On the menu bar click "Devices" > "Shared folders" > "Shared Folders Settings...".
There are two types of shared folders. "Machine Folders" are permanent folders that are shared until you remove them. "Transient Folders" are temporary and are automatically removed when you restart or shut down the virtual machine.

Press the "Add shared folder"-button on the right side.

I'm creating a new folder on my host system specifically for this guest, e.g. /home/user/VirtualBox-Shared/HLF-A. Select "Auto-mount", "Make Permanent" and enter the mount point /mnt/shared.

Then again on the menu bar, select "Devices" > "Shared Clipboard" > "Bidirectional". This allows us to use the clipboard from host to guest and vice versa.

Both features are enabled immediately without restart.

6. Install Hyperledger Fabric Essentials

Now comes the fun part! We're going to install everything we'll need later to setup a HLF network.

Open a terminal within the guest system and curl, docker and docker-compose:

$ sudo apt-get install curl docker docker-compose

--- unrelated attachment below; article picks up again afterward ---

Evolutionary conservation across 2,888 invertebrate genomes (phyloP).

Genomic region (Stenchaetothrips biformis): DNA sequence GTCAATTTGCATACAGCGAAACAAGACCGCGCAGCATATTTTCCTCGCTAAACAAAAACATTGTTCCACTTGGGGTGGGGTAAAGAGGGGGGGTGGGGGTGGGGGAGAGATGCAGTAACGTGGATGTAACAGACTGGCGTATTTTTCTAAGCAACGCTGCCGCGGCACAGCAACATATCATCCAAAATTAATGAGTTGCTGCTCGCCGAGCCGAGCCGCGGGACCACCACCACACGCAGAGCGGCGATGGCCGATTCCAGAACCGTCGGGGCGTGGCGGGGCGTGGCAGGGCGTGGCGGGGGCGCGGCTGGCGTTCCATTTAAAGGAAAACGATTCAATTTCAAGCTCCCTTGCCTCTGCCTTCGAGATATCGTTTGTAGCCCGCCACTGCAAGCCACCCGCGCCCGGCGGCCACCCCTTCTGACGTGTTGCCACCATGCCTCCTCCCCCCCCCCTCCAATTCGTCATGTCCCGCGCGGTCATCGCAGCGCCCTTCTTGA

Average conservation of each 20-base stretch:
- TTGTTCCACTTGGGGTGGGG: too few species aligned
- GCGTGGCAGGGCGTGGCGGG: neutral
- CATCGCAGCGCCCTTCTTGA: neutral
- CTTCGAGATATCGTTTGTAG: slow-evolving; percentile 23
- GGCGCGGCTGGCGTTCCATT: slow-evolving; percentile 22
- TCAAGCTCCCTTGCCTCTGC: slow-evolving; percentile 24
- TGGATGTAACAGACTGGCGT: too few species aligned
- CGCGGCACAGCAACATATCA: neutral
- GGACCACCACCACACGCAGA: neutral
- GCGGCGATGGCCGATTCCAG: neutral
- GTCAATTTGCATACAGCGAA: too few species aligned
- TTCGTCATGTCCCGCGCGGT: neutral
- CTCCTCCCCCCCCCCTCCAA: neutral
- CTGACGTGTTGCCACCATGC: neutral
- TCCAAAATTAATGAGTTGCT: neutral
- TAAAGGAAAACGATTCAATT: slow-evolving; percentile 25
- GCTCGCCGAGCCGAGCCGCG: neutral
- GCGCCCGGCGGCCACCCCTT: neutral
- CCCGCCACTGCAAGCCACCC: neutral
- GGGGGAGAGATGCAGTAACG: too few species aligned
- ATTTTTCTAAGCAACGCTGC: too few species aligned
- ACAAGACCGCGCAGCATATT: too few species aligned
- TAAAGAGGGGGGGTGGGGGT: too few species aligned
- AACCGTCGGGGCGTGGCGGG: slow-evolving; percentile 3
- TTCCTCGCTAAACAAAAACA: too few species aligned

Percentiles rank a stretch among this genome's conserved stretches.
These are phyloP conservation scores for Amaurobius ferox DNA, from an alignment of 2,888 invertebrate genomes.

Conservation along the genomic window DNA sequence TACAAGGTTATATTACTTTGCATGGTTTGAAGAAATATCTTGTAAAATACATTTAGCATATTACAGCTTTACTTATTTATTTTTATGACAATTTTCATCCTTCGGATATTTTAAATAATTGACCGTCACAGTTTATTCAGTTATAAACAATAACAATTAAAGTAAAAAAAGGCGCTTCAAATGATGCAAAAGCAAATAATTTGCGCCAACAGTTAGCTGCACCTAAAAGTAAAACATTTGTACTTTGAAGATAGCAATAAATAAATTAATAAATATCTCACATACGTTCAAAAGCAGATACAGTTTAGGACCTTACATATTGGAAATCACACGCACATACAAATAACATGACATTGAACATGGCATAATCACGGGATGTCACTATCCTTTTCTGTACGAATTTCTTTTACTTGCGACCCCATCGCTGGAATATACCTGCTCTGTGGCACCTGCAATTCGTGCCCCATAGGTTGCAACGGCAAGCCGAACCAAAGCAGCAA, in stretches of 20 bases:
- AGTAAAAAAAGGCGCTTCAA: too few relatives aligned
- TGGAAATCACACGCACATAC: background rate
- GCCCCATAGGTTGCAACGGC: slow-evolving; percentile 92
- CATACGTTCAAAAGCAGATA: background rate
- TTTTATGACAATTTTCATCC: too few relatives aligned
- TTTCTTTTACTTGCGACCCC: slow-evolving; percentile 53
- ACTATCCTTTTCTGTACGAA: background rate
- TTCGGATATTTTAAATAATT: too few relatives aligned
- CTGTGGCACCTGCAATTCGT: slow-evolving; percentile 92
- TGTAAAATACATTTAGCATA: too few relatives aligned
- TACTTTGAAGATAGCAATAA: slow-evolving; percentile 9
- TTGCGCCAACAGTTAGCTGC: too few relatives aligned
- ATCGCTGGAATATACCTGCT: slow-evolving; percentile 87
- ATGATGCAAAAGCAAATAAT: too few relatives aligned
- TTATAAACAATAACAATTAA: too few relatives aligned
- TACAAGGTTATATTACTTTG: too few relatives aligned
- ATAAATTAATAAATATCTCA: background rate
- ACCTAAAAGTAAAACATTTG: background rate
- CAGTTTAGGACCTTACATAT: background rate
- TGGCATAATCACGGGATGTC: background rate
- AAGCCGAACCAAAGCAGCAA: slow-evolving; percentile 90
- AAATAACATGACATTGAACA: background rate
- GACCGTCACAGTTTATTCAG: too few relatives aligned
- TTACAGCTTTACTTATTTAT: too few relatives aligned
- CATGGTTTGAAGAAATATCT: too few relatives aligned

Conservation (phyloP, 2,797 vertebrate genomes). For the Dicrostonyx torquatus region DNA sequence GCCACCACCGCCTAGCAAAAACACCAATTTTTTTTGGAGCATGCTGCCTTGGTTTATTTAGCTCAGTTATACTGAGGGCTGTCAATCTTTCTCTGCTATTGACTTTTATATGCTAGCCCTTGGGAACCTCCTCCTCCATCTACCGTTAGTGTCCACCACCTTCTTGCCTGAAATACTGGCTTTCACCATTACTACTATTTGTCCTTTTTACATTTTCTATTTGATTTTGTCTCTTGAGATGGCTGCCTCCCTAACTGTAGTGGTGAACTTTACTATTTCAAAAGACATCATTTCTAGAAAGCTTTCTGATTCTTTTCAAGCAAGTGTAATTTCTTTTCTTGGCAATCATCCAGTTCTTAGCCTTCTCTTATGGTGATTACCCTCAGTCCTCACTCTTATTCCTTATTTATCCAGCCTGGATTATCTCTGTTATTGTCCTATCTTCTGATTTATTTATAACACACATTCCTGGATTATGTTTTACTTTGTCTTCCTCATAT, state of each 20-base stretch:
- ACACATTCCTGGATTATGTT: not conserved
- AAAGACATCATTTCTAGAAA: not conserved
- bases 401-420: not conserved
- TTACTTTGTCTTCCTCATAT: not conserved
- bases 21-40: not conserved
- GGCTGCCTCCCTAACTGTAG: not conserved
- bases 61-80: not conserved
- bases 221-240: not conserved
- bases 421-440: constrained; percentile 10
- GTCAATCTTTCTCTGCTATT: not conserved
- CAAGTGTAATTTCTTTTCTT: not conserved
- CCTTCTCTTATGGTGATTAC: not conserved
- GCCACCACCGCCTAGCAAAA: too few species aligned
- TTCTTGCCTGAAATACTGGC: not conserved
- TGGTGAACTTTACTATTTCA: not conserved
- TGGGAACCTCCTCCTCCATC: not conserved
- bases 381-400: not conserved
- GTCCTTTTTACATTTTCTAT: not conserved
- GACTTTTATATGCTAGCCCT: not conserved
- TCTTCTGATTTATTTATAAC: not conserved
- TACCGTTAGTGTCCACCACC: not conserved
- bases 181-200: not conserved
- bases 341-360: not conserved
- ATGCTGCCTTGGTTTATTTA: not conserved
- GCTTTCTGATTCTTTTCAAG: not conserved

Validate that we're above the required versions of Docker 17.06.2-ce and Docker Compose 1.14.0:

$ docker --version
Docker version 18.06.1-ce, build e68fc7a

$ docker-compose --version
docker-compose version 1.17.1, build unknown

In order to connect to the Docker daemon socket our user needs to be in the docker group:

$ sudo usermod -a -G docker $USER
$ reboot

Install Go

We also want to install the Go programming language which HLF is written in. We might even choose to write chaincode in Go. However, Ubuntu's repository doesn't provide the recommended version of 1.11.x. So we have to install it manually.
First go to the Go download page and copy the url of the latest go1.11.x.linux-amd64.tar.gz file. Then in our guest's terminal:

$ wget https://dl.google.com/go/go1.11.5.linux-amd64.tar.gz

Compare the SHA256 checksum:

$ sha256sum go1.11.5.linux-amd64.tar.gz 
ff54aafedff961eb94792487e827515da683d61a5f9482f668008832631e5d25  go1.11.5.linux-amd64.tar.gz

Next, unpack the package and move the go directory to /usr/local.

$ tar -xvf go1.11.5.linux-amd64.tar.gz
$ sudo chown -R root:root ./go
$ sudo mv go /usr/local